PetroChina investing in BC’s wild salmon… (NOT)

inspired by good 'ol Far Side

.

If this isn’t worrisome to Canadian sovereignty, aboriginal rights & title, and unsettled BC treaties… well… maybe we might as well shed the maple leaf and the white parts of the flag, and scuttle the BC Treaty Process (maybe a self-fulfilling prophecy), and why bother with any court cases about aboriginal rights and title…?

Some headlines from today and yesterday:

PetroChina bids to help build $5.5-billion Northern Gateway pipeline

CALGARY — Chinese investment in Canada’s energy sector could move to a new level if PetroChina wins a bid to build the controversial Northern Gateway oil sands pipeline.

The largest of China’s three state-controlled oil companies has expressed an interest in building the $5.5-billion project across the northern Canadian Rockies and is considering purchasing an equity stake, said Pat Daniel, president and CEO of proponent Enbridge Inc.

“They have made the point to us that they are very qualified in building pipelines, and we will take that into consideration when we are looking for contractors,” Mr. Daniel said in an interview. “It’s an open bid process. They are a very big organization, they build a lot of pipelines, and they would love to be involved from what they have told me.”

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PetroChina produced more oil than industry giant Exxon Mobil in 2011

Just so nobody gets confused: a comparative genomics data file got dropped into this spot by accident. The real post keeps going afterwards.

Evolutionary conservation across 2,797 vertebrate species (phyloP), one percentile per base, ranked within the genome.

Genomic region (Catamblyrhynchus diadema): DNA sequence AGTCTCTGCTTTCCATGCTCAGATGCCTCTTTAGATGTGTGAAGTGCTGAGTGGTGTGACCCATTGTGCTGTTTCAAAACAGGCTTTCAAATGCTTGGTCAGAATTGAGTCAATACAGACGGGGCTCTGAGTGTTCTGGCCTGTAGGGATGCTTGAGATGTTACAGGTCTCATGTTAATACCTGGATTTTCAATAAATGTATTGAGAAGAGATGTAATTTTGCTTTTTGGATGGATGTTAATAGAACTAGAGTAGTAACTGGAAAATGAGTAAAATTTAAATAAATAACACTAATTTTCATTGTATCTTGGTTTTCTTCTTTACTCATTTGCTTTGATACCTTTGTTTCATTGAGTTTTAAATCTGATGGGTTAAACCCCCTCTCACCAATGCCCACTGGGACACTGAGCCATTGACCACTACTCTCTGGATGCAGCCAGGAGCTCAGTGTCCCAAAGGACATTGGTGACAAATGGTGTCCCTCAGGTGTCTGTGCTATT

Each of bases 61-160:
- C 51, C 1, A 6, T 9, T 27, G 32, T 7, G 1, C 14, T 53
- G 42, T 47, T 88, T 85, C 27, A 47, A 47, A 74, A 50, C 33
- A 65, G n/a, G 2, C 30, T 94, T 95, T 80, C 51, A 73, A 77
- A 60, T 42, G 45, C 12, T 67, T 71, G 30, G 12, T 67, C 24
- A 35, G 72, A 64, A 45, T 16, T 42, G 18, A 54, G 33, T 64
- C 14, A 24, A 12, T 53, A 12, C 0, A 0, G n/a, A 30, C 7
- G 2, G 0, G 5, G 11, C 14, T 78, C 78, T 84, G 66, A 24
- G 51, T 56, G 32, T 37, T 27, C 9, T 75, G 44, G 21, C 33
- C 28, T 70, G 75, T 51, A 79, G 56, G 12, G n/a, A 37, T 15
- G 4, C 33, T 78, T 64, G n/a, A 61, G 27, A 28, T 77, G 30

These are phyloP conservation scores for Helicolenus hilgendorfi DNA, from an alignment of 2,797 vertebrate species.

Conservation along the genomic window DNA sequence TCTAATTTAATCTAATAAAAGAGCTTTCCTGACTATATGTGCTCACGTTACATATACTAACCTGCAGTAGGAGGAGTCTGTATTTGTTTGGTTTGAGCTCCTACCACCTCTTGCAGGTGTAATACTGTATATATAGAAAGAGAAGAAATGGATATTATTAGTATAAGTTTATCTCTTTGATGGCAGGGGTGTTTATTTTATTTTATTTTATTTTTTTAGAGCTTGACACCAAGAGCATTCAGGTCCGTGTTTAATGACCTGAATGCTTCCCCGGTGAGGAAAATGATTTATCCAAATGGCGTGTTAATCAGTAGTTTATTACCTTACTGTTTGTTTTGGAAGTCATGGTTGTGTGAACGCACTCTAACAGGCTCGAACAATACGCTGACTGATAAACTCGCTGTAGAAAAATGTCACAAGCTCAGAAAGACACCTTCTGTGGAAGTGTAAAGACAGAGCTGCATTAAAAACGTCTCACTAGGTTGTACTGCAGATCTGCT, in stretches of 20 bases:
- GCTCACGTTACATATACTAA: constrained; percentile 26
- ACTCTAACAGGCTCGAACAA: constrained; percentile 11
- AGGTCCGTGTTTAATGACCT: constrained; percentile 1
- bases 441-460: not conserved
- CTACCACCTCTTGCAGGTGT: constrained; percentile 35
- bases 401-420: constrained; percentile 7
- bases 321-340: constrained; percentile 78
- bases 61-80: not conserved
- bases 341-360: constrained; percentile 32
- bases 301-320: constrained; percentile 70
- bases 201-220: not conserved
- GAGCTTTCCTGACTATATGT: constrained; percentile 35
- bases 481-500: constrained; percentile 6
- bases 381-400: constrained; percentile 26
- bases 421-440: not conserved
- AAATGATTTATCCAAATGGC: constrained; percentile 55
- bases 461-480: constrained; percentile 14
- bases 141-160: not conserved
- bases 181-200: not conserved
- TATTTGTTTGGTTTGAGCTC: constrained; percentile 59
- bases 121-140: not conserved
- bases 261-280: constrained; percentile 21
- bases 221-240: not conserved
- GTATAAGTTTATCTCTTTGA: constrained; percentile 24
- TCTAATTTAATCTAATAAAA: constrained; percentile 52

NEW YORK — A big shift is happening in Big Oil: an American giant now ranks behind a Chinese upstart.

Exxon Mobil is no longer the world’s biggest publicly traded producer of oil. For the first time, that distinction belongs to a 13-year-old Chinese company called PetroChina. The Beijing company was created by the Chinese government to secure more oil for that nation’s booming economy.

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Canada’s ‘Cushing moment’: A northern pipeline crisis looms

CALGARY – Oil traders still grappling with an unprecedented pipeline bottleneck in the U.S. Midwest that roiled global energy markets last year should beware: Canada may be next.

The pipelines that carry crude from Alberta’s oil sands and the Bakken shale fields of North Dakota to U.S. refiners may run out of capacity as soon as 2015, some analysts now warn.